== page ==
CQ is an old drug that was commonly used to treat fungal/protozoal infections of the gastrointestinal tract. Patients in Japan taking it developed subacute myelo-optic neuropathy which resulted in CQ being discontinued for oral use. Recently, extensive research has been done in regards to CQ's use for cancer treatment.
Dr. Q. Ping Dou and his team at the Karmanos Cancer Institute reviewed recent research literature and patents involving CQ for cancer therapy. They found that CQ had exhibited anti-tumor activities in a variety of cancer cell lines in preclinical studies. CQ inhibited the growth of cancer cells and was cytotoxic to cancer cells. However, its positive preclinical results did not translate to clinical efficacy. Results of a clinical trial showed that CQ had low therapeutic efficacy, which was probably due to CQ not effectively being absorbed by tumor cells in vivo.
In this review article, Dou's team also summarized recent findings on several CQ analogues, novel combinations of CQ with other drugs, and novel metal complexes containing CQ; all these preclinical approaches demonstrate strong anti-cancer activities. Promising examples include a gellan gum/glucosamine/CQ film that could be used for treating oral and skin cancers; the CQ analogue nitroxoline, as an anti-cancer agent demonstrated higher potency and lower neurotoxicity than CQ; combining CQ with docahexaenoic acid or disulfiram showed synergistic cytotoxicity; CQ when complexed with ruthenium or oxovanadium (IV) potently inhibited cancer cell growth. The authors of this review article also summarized applications of CQ-related patents for cancer therapy.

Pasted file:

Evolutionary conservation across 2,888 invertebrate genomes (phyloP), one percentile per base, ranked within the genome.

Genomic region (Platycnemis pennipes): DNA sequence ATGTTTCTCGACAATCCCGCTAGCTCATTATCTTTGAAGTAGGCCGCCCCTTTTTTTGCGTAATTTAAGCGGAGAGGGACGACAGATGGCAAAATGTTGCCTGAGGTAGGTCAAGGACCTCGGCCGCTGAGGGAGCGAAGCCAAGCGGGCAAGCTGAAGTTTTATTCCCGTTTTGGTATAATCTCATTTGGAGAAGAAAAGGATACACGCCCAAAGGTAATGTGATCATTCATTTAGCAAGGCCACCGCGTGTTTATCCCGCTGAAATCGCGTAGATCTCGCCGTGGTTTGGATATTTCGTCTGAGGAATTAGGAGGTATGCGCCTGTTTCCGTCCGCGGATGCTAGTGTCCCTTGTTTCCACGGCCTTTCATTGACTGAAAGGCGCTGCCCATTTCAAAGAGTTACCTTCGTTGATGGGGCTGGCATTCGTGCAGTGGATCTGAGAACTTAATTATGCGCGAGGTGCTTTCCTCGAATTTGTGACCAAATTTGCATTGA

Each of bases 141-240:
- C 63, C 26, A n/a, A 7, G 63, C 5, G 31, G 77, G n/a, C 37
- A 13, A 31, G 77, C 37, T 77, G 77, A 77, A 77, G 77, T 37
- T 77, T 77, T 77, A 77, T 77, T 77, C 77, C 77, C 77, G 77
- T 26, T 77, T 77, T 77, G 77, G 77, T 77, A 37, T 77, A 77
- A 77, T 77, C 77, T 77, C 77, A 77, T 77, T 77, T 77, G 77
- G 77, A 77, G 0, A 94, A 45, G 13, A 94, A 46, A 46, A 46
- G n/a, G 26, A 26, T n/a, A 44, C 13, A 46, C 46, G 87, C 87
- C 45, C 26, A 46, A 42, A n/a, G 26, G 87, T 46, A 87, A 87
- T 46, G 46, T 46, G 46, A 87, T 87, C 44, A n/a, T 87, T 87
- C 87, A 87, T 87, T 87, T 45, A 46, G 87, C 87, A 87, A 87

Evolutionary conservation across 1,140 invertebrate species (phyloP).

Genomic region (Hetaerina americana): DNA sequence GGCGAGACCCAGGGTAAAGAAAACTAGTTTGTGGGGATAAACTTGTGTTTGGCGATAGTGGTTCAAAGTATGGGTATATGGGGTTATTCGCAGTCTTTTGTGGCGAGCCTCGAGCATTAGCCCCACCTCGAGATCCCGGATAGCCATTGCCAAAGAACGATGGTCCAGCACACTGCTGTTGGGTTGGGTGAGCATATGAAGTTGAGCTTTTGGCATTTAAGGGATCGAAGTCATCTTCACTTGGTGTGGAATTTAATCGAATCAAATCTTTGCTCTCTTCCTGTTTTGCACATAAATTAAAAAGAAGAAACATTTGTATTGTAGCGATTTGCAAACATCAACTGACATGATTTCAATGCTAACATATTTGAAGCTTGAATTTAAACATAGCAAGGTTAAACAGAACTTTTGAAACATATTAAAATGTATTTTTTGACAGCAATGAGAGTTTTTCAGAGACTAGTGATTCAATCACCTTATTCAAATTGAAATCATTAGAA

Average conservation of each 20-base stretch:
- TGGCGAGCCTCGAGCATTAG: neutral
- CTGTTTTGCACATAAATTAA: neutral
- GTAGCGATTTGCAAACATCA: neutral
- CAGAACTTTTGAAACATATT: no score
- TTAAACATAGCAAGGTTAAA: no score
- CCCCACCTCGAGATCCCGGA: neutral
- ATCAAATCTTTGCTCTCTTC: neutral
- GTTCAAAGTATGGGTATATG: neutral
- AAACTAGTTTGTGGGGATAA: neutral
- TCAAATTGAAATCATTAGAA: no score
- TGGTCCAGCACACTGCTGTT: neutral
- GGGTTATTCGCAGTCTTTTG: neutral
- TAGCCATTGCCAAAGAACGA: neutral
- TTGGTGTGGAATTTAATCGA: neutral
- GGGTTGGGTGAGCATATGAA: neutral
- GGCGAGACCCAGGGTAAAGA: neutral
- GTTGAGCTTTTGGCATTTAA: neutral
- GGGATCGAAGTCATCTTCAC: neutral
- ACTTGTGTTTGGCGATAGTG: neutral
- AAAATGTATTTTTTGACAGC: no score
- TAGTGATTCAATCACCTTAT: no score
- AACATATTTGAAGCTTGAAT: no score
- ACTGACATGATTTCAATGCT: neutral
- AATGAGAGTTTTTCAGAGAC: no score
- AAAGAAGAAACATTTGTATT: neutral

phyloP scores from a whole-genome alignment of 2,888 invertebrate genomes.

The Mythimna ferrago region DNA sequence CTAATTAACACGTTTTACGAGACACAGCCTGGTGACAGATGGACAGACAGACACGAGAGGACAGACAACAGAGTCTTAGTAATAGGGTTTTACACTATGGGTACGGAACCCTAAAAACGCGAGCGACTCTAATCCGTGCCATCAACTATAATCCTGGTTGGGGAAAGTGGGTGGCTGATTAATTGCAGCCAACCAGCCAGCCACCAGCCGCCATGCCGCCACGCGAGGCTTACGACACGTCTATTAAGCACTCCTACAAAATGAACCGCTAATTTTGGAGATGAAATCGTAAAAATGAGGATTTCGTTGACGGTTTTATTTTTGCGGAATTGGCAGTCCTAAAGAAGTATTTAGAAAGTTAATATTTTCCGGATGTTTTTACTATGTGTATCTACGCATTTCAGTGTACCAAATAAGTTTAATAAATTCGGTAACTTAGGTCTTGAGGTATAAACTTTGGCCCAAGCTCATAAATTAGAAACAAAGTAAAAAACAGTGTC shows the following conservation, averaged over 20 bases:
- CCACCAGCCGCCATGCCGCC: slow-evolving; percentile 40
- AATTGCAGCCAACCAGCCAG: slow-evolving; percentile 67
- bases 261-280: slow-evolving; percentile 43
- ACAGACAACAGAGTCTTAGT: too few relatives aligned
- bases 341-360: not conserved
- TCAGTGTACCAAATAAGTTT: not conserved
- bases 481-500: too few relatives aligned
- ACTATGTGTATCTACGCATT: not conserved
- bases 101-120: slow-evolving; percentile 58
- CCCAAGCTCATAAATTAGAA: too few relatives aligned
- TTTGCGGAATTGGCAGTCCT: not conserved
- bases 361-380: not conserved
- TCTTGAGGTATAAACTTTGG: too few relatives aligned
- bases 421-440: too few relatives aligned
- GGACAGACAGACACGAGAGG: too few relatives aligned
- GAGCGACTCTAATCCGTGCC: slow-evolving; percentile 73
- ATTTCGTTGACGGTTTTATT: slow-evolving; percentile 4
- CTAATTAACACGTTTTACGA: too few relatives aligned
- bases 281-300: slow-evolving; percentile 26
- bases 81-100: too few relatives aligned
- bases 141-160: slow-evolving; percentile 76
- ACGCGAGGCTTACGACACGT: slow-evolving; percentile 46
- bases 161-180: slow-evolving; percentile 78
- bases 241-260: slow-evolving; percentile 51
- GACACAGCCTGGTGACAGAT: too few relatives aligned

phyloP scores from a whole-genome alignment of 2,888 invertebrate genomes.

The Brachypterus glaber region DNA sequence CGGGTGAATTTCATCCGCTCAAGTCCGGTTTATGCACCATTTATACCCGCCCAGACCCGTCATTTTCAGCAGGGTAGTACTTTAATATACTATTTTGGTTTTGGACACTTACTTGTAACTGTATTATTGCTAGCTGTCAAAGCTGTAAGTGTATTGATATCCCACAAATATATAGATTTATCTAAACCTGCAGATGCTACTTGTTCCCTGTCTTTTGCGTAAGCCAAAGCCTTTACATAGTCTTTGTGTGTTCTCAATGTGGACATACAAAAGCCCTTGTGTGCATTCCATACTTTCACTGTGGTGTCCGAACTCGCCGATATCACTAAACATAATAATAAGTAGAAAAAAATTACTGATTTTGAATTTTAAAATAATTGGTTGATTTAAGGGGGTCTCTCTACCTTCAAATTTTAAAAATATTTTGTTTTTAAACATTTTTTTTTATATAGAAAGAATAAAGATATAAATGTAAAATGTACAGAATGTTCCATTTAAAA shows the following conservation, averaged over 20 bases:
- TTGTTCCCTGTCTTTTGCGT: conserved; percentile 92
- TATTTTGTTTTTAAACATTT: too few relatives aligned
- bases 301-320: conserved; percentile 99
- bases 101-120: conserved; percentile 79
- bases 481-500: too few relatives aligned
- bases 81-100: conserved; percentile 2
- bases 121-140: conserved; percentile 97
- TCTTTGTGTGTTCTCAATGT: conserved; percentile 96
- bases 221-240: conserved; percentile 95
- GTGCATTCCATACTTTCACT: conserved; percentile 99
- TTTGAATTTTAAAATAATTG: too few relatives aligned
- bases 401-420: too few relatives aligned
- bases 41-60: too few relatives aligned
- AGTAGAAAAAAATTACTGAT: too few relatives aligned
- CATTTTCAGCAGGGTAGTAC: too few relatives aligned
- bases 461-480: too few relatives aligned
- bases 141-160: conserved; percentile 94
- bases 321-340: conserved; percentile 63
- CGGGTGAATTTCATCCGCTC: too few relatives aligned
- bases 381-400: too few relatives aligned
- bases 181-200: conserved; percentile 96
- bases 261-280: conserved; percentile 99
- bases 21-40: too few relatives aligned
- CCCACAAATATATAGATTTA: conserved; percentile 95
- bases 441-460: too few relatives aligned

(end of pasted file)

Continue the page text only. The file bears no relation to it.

The first author of the review article, Raheel Khan, concluded, "Because of the poor clinical results in patients, future efforts should be focused on discovering and researching different combinations, delivery methods, and analogues of clioquinol for use in cancer therapy. The research summarized in our review article can help guide future cancer research to take advantage of the insights gained from preclinical studies on clioquinol".
Keywords: Cancer, clioquinol, copper ionophore, cytotoxicity, proteasome, zinc ionophore.
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